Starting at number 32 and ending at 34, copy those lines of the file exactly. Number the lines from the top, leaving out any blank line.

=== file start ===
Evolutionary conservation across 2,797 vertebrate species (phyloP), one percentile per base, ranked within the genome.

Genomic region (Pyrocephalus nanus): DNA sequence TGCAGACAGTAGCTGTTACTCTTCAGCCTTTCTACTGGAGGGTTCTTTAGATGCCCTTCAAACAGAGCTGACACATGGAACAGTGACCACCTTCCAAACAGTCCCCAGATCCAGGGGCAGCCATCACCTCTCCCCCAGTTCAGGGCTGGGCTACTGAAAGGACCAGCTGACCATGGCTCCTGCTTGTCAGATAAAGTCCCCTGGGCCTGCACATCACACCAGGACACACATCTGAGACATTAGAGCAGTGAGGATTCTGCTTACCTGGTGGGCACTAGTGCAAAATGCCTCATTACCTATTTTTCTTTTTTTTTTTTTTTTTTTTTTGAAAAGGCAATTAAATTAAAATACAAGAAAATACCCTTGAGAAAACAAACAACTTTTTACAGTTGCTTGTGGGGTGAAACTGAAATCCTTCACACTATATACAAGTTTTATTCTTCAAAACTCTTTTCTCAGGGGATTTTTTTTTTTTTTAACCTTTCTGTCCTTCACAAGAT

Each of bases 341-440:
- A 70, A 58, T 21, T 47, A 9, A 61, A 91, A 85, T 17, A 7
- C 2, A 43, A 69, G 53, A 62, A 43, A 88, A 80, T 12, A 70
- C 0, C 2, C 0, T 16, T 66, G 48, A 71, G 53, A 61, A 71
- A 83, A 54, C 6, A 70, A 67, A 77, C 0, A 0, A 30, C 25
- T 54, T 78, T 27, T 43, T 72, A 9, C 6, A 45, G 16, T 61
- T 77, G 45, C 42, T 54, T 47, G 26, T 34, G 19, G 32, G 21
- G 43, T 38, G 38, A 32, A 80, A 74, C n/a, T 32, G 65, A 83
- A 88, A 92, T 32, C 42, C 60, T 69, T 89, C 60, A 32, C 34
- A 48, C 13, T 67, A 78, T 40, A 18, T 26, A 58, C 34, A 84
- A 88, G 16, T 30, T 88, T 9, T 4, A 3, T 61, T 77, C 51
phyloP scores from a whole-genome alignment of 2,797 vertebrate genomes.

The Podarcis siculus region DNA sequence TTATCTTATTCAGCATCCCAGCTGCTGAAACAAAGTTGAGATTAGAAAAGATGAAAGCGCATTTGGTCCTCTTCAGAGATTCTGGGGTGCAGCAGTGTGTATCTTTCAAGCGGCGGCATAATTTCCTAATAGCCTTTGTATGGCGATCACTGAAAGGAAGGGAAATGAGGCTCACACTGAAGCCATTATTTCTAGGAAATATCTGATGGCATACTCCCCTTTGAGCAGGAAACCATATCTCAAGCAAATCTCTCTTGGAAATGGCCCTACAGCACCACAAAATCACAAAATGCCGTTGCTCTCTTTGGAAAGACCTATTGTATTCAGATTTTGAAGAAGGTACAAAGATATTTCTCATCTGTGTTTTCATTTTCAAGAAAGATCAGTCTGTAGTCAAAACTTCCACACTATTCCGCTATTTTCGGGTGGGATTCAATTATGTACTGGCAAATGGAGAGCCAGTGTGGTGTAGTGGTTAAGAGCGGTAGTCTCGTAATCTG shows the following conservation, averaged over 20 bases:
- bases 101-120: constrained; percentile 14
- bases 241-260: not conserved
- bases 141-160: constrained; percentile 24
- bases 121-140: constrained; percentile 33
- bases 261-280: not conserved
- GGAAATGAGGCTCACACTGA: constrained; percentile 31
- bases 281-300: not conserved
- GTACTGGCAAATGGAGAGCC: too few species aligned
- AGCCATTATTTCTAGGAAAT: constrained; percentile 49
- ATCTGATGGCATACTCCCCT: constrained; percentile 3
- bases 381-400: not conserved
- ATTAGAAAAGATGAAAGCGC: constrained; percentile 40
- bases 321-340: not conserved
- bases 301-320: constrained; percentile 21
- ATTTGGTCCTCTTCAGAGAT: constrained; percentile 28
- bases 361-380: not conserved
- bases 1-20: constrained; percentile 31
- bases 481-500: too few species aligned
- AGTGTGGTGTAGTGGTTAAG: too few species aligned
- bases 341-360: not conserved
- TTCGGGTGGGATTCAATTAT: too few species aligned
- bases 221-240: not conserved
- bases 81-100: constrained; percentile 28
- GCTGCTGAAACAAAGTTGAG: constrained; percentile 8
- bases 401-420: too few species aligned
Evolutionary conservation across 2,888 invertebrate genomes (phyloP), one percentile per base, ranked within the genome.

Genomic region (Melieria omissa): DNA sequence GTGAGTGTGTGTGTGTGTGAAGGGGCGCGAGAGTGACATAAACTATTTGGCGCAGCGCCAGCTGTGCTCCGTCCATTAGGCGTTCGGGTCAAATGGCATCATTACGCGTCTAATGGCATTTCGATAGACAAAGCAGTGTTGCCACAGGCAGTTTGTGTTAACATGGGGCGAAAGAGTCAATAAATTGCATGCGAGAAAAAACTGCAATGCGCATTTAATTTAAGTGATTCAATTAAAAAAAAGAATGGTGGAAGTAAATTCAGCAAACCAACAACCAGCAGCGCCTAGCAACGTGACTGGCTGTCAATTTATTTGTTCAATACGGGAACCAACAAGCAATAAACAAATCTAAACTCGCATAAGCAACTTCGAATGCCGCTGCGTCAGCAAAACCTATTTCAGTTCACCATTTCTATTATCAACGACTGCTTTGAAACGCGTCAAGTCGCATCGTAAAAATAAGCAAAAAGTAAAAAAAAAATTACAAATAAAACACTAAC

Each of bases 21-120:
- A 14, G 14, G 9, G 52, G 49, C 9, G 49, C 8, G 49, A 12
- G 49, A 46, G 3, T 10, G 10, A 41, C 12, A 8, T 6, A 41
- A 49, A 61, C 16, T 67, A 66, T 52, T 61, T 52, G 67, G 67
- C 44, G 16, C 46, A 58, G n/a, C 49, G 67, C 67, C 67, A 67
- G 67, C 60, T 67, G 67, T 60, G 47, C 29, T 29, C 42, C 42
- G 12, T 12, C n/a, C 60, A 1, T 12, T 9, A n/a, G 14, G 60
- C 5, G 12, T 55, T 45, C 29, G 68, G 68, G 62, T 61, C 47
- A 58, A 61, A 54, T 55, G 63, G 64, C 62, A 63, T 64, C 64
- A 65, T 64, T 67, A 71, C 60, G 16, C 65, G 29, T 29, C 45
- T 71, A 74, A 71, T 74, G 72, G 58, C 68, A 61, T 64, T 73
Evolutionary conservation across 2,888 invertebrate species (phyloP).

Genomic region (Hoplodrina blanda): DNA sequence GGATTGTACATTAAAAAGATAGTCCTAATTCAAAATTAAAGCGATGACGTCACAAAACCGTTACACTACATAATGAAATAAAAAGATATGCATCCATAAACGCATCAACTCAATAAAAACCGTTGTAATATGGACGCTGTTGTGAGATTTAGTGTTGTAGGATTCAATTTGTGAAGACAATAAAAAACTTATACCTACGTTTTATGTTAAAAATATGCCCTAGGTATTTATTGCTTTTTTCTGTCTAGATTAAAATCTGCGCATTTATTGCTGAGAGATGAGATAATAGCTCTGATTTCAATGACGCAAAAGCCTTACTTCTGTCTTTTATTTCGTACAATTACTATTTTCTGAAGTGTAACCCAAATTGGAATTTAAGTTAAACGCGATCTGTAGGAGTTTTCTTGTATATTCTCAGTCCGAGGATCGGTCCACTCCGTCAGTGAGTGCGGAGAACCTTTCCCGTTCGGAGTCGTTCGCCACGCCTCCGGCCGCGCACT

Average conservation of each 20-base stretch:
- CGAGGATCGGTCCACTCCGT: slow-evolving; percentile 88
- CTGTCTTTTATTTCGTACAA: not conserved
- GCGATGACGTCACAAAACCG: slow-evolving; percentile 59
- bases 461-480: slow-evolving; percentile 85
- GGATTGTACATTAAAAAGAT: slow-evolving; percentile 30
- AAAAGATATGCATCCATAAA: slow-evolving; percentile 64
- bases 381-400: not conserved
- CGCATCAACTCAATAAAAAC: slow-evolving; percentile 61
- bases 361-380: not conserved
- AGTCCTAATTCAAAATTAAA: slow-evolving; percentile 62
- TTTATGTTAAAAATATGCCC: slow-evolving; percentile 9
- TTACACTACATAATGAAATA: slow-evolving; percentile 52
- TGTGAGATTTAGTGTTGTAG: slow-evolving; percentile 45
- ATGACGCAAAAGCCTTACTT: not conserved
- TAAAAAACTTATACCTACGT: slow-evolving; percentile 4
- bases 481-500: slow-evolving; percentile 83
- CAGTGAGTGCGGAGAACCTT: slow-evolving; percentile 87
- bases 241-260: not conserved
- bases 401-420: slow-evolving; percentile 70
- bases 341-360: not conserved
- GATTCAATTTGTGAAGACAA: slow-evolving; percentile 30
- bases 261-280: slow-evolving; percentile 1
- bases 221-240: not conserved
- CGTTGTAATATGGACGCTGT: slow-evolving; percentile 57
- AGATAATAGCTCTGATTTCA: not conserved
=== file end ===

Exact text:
- bases 1-20: constrained; percentile 31
- bases 481-500: too few species aligned
- AGTGTGGTGTAGTGGTTAAG: too few species aligned